Intro by Skip Cohen There are still too many of…
Intro by Skip Cohen
There’s so much great content on the Internet to help you increase sales, your skill set and your level of customer service and marketing. Today’s post, thanks to Sarah Petty is one of the very best I’ve ever read on mistakes everyone makes in their approach to sales.
We all do things that at one point made a lot of sense, but consumer trends are changing all the time and you’re not just competing with other photographers but everything else your clients want to buy. That puts the pressure on you to fine-tune your sales approach to educate your client, demonstrate your value and in the end make yourself habit-forming.
Sarah’s done an incredible job helping you avoid some of the biggest pitfalls in killing orders! Take the time to read all ten mistakes she’s shared and then think about your own sales process!
By Sarah Petty
Do you pour your soul into photography sessions, only to see too little money come in from your time and effort?
Do you routinely hear customers say your work is beautiful, yet they fail to follow up their praise by placing a sizable order?
When they do place orders, are their purchases much smaller than you’d like?
Are you wondering … just what the heck gives?
If you’re in this position, don’t worry: You’re not alone.
Many photographers have trouble encouraging customers to place large orders … or any order at all.
While it can be extremely frustrating to watch clients walk away satisfied with their sessions without buying physical products, fixing these 10 selling mistakes may be as simple as making a few tweaks to your business model.
Below, we’ll identify 10 selling mistakes you should stop making right away if you want to increase your orders.
By replacing these selling mistakes with intentional sales techniques, you can raise your average order price considerably.
In fact, by teaching photographers how to avoid these selling mistakes, I routinely help them raise their sales average to $1,500 an order. The same can be true for you, so follow along.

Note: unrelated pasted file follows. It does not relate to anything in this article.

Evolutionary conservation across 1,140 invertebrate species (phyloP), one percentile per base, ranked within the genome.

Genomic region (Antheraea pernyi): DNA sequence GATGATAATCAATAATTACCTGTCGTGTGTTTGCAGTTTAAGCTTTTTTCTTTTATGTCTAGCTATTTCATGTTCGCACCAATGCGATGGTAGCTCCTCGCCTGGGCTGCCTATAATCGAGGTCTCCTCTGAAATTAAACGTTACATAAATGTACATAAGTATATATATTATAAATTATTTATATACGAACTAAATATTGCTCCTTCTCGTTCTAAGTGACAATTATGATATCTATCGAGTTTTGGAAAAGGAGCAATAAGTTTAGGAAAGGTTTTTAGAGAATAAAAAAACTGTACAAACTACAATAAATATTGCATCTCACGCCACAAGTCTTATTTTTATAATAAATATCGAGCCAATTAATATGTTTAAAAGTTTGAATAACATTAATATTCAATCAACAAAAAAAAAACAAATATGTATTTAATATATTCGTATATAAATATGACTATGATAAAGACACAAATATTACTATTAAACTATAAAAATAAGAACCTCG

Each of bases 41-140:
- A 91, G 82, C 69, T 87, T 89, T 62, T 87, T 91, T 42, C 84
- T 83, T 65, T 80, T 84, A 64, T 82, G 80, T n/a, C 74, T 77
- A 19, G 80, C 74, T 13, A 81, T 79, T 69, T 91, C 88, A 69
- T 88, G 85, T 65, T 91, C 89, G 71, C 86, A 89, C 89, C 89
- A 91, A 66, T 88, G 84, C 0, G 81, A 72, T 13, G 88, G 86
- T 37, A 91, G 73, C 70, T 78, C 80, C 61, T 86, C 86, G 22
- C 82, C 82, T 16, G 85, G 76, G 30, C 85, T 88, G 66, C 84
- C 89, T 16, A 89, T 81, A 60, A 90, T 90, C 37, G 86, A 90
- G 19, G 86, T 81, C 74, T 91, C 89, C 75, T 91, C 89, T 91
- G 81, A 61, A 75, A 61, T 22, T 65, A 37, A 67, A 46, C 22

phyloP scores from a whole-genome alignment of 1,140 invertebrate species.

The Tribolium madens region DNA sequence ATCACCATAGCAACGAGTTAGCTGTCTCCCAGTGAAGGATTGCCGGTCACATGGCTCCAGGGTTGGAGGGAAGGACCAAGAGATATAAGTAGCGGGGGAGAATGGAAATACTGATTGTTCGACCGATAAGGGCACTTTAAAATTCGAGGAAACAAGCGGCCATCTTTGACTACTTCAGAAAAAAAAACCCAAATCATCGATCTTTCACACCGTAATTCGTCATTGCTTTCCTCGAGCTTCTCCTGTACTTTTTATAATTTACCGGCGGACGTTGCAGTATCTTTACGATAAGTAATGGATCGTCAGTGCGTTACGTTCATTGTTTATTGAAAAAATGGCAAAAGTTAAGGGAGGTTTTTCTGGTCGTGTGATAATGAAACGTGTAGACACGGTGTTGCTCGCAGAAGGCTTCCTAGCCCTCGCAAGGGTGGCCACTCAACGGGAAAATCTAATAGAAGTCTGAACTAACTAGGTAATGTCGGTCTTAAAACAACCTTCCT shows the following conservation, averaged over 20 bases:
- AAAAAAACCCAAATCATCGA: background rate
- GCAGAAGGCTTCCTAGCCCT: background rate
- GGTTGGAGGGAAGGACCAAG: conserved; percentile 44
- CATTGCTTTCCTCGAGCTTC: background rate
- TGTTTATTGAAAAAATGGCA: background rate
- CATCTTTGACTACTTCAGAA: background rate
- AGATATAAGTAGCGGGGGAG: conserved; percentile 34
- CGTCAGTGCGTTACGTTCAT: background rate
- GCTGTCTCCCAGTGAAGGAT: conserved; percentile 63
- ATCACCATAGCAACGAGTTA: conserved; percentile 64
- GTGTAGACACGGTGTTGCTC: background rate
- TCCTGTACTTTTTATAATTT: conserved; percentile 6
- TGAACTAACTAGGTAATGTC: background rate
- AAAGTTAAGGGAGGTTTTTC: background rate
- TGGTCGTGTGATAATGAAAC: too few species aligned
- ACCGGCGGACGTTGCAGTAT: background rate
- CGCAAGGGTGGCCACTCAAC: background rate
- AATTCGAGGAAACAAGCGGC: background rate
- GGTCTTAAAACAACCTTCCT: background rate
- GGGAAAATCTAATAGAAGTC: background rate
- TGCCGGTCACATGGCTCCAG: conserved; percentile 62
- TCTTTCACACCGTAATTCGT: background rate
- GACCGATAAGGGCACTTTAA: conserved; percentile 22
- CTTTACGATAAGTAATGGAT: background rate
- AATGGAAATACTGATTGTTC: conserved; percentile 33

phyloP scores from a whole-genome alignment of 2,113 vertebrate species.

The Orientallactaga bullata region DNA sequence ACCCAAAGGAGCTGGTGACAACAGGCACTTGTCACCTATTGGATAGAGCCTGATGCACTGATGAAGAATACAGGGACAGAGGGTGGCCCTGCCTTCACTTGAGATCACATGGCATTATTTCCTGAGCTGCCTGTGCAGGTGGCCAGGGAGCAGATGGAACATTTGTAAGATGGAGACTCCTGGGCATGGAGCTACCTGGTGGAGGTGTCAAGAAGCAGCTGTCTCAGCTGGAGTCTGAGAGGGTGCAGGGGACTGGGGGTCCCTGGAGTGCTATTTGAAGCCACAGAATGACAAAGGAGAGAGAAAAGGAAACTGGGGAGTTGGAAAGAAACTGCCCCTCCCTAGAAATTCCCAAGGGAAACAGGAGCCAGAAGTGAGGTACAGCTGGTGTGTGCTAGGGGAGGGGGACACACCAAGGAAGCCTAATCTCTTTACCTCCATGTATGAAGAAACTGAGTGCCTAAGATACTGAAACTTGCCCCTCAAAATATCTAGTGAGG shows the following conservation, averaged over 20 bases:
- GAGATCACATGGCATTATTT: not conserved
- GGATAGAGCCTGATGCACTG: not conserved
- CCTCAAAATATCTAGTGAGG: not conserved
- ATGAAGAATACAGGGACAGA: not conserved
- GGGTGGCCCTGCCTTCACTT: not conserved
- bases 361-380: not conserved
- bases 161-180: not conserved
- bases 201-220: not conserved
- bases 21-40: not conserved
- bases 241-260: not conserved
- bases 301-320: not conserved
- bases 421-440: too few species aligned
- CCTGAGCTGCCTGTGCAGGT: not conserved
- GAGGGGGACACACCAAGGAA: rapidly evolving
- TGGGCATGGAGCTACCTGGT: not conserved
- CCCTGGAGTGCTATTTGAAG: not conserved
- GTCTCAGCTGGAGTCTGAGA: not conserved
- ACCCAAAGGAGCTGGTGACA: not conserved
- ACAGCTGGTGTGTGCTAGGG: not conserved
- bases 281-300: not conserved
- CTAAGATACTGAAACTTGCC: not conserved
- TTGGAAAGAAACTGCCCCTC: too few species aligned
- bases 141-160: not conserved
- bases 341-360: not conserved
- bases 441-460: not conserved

- Apologize for Their Prices
If you want to sell big photography orders, you should never, ever apologize for your prices.
First and foremost, if you want to land big orders after your photography session, you should never, ever apologize for your prices. Saying “I’m sorry our prices are high, but it’s because we provide such quality” might seem like an effective tactic, but it really isn’t. You hear yourself saying how great your product is, but all they hear is they can get it for less somewhere else.
- Assume All Clients Are Shopping Based on Price
Not all clients shop based on price alone. Competing on price turns you into a commodity photographer.
Don’t make a big deal of how low your prices are either. Not all clients shop based on price alone and sometimes shouting about “what a bargain” you are is a turnoff. Instead, focus on what clients will get from working with you, and treat pricing as a reasonable afterthought.
- Offer Pricing Before Discussing Services
Before you talk photography prices, you must first explain to your clients what makes you different as a portrait photographer.
Portrait photography pricing is a tricky subject, and a number on a page doesn’t reflect to your future client what you really offer. Before you talk prices, you must first explain to your clients what makes you different and second find out what their needs are. After you’ve built rapport, you can then share pricing.
- Forget a Pre-Session Consultation
Make a pre-session consultation a non-negotiable part of your photography selling process.
Forgetting to consult before planning a session is a major mistake. Instead, make a pre-session consultation a non-negotiable part of your process. Once clients feel taken care of (by having a conversation with you), they’ll be more likely to go along with what you suggest, and more likely to invest in wall portraits for their home.